Note: Parts of this article were used with permission by Wilfrid Laurier University in Ontario, Canada to stimulate discussion about the uses of propaganda during war in general and the Cold War in particular. The Ministry of Education, Singapore, requested the use of images from this article as part of Source-based practice questions for History students who are preparing for their Cambridge O-Level Examinations

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Map of Korea

When one studies early American psychological operations (PSYOP) campaigns we constantly find that one of the complaints is that the personnel was usually drafted or assigned from another specialty such as infantry, armor or artillery. The problem has been met head-on today with American PSYOP troops trained in specialty schools at Fort Bragg, North Carolina, and having their own military occupational specialty (MOS) code. It was much more haphazard in WWII and Korea.

In this article we will look back six decades and study the career of one “Psywarrior” who started out as an U.S. Army infantry officer and later requested and was assigned to a PSYOP unit during the Korean War. His son has been kind enough to send me a collection of his wartime orders and documents and we have put this story together from reading the orders and personal correspondence.

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Lieutenant Murray Jack Litin

Murray Jack Litin was born in the Bronx, New York, on 21 March 1928. He graduated from Freeport High School on Long Island and later earned a Bachelor of Science degree from Syracuse University. He did two years in the U.S. Army as a medic from 1945 to 1947, achieved the rank of Private First Class, and then returned home to several civilian jobs in various retail firms while he completed his schooling. During his university time he spent two years in the Reserve Officers’ Training Corps (ROTC) and did six weeks of field training during his summer vacation. On 28 January 1951 he was appointed an infantry 2nd Lieutenant in the Officers’ Reserve Corps “by direction of the President.”Murray had achieved the exalted rank of “Butter Bar.” In February he was attached to the 305th Infantry Regiment of the 77th (Reserve) Infantry Division. They met on 42nd Street in New York City, just a bit west of Times Square.

On 18 April 1951 he was recalled to active duty. He was to report to Fort Jay on Governor’s Island for physical examination. I assume they were going to shoot him up with a dozen vaccines for overseas duty because the orders say; “Officers will be hospitalized if necessary from one to three days.” On 30 April Litin received an extract explaining that he could be activated for twenty-one months. He was assigned to the 9th Infantry Division at Fort Dix, New Jersey. This call-up in time of national emergency was quite common at that time and I remember many old Reservists telling me ‘Never go into the Reserves kid…I did it after WWII and they called me back for three miserable years during the Korean War.”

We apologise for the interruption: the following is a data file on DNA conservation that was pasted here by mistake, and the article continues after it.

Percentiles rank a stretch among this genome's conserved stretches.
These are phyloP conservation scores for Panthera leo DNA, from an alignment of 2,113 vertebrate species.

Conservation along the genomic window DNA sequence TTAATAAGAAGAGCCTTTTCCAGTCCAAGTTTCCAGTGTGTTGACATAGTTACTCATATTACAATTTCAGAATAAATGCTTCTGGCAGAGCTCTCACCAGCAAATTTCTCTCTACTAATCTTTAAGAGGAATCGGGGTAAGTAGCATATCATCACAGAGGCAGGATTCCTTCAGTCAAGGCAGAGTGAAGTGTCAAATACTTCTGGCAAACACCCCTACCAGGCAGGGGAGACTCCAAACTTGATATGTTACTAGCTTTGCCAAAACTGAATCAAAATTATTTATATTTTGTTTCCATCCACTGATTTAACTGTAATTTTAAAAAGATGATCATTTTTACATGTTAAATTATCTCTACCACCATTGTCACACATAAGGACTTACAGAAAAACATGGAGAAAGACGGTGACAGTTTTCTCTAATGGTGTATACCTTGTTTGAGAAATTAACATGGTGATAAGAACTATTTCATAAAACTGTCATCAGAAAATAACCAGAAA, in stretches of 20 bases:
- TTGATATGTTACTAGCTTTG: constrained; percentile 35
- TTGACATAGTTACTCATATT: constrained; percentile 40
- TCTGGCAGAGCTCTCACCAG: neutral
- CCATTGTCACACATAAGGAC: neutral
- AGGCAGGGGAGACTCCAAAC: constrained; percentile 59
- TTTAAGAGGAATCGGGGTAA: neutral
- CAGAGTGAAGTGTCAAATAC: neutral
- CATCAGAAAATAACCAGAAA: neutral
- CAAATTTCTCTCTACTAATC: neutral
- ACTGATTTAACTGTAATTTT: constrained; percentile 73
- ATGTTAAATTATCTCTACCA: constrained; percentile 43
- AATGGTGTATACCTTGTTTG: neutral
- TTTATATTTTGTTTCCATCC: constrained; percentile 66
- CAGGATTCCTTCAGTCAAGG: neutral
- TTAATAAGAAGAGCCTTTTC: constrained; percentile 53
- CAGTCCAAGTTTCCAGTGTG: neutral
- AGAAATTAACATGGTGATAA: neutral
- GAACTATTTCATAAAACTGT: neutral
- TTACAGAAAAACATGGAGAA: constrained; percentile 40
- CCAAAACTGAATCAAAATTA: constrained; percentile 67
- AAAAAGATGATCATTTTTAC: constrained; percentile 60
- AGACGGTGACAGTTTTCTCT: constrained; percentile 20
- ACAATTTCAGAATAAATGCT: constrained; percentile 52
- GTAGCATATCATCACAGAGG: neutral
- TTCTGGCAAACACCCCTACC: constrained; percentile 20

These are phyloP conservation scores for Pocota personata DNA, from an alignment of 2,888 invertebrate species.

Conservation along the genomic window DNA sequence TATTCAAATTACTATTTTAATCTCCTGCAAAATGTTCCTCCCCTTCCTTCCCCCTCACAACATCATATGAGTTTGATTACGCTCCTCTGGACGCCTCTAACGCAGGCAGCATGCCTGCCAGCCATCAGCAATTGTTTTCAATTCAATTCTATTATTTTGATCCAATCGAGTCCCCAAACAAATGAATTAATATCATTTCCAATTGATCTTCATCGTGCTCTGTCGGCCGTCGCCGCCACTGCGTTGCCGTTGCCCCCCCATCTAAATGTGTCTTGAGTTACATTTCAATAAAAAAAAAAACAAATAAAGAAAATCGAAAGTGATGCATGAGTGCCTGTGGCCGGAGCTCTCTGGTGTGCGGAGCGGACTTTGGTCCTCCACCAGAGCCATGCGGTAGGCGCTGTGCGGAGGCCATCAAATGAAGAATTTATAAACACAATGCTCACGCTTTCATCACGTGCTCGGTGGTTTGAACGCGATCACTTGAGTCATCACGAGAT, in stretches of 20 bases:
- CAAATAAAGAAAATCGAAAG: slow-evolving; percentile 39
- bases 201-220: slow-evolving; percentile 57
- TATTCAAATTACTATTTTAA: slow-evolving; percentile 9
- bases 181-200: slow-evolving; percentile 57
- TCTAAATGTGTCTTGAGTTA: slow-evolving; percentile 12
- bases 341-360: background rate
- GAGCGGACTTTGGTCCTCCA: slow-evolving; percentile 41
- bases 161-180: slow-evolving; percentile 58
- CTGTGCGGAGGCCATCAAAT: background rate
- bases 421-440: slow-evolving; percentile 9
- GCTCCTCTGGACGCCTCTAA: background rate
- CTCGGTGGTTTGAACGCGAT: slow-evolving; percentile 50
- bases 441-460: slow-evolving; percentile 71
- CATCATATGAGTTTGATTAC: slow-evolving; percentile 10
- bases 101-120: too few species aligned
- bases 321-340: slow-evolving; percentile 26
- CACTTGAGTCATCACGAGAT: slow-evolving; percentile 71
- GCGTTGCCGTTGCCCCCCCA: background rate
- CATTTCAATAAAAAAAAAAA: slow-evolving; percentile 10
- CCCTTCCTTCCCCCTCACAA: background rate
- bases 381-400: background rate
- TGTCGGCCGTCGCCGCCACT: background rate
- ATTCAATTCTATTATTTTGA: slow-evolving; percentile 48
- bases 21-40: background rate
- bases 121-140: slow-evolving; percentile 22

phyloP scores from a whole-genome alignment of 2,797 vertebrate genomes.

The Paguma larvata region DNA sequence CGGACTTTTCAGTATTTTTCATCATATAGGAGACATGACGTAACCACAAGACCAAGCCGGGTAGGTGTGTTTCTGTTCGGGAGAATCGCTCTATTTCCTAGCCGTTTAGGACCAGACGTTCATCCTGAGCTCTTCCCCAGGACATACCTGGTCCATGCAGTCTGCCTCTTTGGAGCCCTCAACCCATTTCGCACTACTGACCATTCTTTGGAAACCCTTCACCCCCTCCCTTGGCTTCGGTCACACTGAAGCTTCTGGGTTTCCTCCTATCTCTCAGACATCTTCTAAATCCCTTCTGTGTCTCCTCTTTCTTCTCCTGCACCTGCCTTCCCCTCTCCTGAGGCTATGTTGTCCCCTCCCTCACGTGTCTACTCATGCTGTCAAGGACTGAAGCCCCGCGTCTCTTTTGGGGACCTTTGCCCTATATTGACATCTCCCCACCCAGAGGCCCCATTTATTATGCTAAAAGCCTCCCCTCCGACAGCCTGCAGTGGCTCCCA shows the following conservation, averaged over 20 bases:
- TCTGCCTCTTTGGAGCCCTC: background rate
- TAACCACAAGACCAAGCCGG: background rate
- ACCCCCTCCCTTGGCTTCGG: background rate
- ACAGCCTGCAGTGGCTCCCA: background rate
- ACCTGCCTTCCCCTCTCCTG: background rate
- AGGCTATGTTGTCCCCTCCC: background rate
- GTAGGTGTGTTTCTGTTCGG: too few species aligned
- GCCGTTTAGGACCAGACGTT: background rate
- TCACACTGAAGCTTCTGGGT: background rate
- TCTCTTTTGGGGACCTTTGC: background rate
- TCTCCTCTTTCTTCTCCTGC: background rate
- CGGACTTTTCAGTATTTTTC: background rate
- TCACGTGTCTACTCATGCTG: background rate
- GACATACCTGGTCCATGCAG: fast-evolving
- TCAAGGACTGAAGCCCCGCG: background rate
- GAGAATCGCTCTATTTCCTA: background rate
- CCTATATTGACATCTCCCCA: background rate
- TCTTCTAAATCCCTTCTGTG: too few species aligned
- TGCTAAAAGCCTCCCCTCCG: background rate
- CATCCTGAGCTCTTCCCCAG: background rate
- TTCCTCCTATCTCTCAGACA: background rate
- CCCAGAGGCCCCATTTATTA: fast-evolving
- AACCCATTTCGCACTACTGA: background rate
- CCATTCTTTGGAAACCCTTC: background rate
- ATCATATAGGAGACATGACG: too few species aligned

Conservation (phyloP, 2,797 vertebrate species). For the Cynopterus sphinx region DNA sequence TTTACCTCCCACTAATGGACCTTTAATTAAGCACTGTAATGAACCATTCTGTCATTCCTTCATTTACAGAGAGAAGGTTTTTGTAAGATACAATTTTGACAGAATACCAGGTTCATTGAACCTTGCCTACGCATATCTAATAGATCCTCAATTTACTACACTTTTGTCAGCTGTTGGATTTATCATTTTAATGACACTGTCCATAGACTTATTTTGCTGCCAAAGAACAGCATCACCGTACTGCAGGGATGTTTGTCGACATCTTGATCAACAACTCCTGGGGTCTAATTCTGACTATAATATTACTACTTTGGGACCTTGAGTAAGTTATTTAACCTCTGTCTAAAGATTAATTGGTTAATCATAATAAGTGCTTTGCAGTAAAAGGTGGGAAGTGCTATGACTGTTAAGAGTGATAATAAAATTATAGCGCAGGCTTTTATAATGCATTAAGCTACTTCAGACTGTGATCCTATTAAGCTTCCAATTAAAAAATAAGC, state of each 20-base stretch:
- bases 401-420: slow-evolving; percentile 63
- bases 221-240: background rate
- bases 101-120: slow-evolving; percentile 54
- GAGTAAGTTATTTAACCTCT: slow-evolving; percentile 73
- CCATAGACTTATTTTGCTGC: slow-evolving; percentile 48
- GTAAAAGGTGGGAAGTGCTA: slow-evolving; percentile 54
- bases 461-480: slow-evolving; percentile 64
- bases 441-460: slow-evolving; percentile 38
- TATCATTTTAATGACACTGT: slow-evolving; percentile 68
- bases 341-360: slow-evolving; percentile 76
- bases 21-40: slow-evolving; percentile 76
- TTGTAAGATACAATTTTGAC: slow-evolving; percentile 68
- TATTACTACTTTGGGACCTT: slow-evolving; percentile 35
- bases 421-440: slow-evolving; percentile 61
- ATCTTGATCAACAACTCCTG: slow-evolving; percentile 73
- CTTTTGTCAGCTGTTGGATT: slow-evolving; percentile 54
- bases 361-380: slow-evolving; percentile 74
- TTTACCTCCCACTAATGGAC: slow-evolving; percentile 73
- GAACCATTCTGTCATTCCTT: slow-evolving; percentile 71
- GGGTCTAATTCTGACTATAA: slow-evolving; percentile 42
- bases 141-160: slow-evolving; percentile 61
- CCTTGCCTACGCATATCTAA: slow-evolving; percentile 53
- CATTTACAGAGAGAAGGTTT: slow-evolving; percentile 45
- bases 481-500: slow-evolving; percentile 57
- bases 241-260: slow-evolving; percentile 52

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Artists at work Designing a Propaganda leaflet

On 5 June 1951, Litin requested an assignment in Psychological Warfare (PSYWAR). The Department of the Army informed him that there was no need for additional personnel at the moment but his request would be retained. They advised him to read Training Circular 17, The Military Aspects of Psychological Warfare. They also appear to have sent him the PSYWAR Officer Course curriculum, 317 hours that included: Journalism, Radio, Advertising, Publishing, Public relations, International Relations, Diplomatic Service, United States Army Staff and other subject allied to political or psychological warfare. They state that WWII experience in PSYWAR, or service with the Office of War Information or Office of Strategic Services is desirable, as is fluency in one or more foreign languages.

In October 1951, Lt. Litin requested an assignment to the Counter Intelligence Corps at Fort Holabird, Maryland. He points out that he has a clean record, has an anticipated 18 months to serve, had served in the German prisoner of war camp at Fort DuPont, Delaware, during his first tour, and had completed a voluntary extra-curricular course in intelligence training for ROTC students sponsored by the G-2 (Intelligence), First Army. His request was denied by First Army who pointed out that he just had a few months in the infantry and should have at least one year’s experience before requesting a transfer. At that time Litin was assigned to the 526th Replacement Company at Camp Kilmer, New Jersey, as an assistant to the commander. “Repo Depots” normally are holding companies where troops wait before being assigned a permanent position. For instance, Litin was in charge of transferring a group of enlisted soldiers to Fort Gordon, Georgia, on 6 November. I suspect that the young lieutenant hated the job. On 13 November 1951 he was assigned to the 9th Infantry Division.